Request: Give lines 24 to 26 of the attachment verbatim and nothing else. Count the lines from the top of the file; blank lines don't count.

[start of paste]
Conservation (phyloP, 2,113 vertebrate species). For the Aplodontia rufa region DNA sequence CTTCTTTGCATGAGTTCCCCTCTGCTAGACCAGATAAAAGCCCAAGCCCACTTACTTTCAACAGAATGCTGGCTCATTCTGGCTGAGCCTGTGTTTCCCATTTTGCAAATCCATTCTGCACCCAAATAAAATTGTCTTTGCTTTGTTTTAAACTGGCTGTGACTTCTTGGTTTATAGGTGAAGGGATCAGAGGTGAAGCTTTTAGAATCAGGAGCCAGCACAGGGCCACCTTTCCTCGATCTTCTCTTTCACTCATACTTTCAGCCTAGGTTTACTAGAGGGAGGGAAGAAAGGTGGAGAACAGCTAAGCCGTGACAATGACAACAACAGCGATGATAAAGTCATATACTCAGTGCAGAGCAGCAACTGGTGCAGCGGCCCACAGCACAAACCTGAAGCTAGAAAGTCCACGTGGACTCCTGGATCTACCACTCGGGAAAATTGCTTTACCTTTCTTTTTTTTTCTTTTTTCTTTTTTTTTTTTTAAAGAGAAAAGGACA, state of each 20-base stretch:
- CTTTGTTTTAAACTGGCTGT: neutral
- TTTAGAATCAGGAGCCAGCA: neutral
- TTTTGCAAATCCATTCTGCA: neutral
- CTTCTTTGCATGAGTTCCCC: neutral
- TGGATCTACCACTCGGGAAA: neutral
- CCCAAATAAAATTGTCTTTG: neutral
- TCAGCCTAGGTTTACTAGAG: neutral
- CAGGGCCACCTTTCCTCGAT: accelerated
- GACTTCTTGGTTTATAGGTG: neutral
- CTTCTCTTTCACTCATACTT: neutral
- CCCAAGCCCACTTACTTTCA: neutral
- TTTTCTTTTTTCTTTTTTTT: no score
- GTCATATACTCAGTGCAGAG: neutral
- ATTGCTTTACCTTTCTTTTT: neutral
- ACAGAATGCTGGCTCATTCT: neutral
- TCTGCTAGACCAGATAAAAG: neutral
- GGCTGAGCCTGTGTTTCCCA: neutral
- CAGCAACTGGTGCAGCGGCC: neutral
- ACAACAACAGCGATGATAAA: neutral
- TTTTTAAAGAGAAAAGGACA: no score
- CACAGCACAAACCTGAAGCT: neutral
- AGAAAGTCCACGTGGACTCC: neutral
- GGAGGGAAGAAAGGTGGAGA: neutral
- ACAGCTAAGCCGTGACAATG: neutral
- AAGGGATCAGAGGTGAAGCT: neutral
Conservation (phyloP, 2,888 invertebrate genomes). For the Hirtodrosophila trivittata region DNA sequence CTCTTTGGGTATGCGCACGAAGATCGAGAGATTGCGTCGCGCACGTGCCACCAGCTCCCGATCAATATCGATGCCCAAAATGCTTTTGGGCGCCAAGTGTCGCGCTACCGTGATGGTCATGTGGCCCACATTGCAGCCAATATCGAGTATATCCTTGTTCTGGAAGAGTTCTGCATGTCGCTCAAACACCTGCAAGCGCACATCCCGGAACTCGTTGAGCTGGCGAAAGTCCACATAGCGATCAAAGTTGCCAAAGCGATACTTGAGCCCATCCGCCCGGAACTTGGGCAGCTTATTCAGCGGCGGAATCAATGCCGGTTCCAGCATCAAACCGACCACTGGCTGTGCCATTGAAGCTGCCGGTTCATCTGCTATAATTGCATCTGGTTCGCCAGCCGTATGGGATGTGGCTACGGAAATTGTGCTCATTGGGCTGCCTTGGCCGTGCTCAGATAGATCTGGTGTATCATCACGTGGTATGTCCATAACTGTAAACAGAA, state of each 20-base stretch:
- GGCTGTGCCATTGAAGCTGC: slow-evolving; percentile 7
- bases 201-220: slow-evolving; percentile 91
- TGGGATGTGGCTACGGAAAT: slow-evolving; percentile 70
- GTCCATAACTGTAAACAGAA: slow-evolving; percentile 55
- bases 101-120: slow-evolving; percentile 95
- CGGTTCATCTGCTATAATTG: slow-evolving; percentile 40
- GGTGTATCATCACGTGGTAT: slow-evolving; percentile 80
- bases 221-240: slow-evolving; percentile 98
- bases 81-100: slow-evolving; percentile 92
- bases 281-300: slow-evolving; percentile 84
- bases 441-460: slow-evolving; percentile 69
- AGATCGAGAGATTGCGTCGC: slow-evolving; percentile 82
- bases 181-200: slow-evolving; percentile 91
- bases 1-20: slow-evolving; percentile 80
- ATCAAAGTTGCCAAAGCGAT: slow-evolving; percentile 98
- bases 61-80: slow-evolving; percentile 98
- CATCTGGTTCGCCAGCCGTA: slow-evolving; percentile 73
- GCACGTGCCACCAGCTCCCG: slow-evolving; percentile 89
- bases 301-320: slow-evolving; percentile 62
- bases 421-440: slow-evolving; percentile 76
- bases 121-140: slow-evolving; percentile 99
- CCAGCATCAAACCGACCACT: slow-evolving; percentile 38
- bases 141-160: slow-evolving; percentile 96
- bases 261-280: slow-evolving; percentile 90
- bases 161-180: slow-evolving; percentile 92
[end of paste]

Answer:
- GGAGGGAAGAAAGGTGGAGA: neutral
- ACAGCTAAGCCGTGACAATG: neutral
- AAGGGATCAGAGGTGAAGCT: neutral